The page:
PDP-11 seen in Auction Hunters
- I posted this in ClassicCMP but some people here are not on there.
Does anyone watch the TV Show "Auction Hunters". Last night they found a storage unit with some classic computers and they don't even notice.
I put together a quick article on the episode.. There is one computer that is easily recognizable, the other I don't know what it is.
Here is the link to the article
- At 10:23 AM 7/27/2011, you wrote:
>Bill Deg wrote:I know there are people down on IBM because of what they did to the
> >First of all, find me an IBM computer with this error exactly, this
> >is an urban legend.
>I have seen plenty of 486 clones (not IBM) that exhibit this exact
>error. I support several packet sites (a lot fewer than I used to) that
>still use this class machine to store and forward messages. What we want
>on these sites are simple 486 clones with no floppy, solid state
>storage, and not even a keyboard on site. We have to make sure the
>machine we want to use can be started without a keyboard plugged in. In
>many cases there is a BIOS setting to bypass the keyboard, but even this
>setting is sometimes simply ignored.
>We then have to put a note over the keyboard port because I've wrecked
>several motherboards by plugging in a keyboard hot. This is not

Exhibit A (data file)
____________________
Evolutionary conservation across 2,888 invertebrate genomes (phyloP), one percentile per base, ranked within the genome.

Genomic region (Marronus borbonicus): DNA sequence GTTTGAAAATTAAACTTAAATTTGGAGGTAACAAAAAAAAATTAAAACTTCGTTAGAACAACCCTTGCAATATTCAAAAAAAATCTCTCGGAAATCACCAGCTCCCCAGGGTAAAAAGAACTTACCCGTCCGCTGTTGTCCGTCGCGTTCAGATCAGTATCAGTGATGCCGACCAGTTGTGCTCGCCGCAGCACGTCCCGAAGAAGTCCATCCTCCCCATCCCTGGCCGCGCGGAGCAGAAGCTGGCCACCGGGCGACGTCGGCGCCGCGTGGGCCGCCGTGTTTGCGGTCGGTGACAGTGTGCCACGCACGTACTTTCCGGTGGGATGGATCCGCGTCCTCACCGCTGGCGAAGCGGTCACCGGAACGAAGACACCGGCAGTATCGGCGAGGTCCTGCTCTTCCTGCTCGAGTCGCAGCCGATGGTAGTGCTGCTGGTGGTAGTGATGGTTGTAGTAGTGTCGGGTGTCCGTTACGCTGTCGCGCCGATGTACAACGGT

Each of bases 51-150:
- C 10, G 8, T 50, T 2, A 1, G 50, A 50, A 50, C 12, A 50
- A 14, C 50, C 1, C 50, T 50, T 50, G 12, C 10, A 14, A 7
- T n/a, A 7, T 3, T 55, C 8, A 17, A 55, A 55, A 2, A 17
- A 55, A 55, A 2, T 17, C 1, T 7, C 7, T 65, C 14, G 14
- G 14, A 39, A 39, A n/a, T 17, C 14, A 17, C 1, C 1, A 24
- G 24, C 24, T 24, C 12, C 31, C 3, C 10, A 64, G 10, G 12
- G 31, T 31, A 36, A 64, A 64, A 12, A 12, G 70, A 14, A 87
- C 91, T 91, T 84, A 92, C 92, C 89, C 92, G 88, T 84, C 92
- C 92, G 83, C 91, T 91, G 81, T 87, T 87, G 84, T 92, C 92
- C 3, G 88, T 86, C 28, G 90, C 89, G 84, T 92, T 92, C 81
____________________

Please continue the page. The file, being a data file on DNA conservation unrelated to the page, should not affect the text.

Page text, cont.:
>anecdotal evidence. This is my experience. It doesn't always happen, but
>it does happen.
>These are not genuine IBM machines. These are typically off brand cast
>off machines of dubious reputation.
market and their decisions to do this or that. When I worked at IBM
in 1987 as a college junior I was quite proud of the company that
launched the PS/2, OS/2, AS/400, and DOS 3.3 all in the 6 months I
worked there! Made an impression with me. I used to go on sales
calls and helped demonstrate all the neat little hardware features of
the PS/2 especially. Sure Microchannel did not take, but it was very
dominant in the corporate world for quite a while. I should know, by
the time I was 25 I had already worked at IBM, DuPont, ICI, Zeneca,
Independence Blue Cross...all offices full of IBM PS/2 model 50's,
70's, and 80's. The dominance lasted well into 1992-3.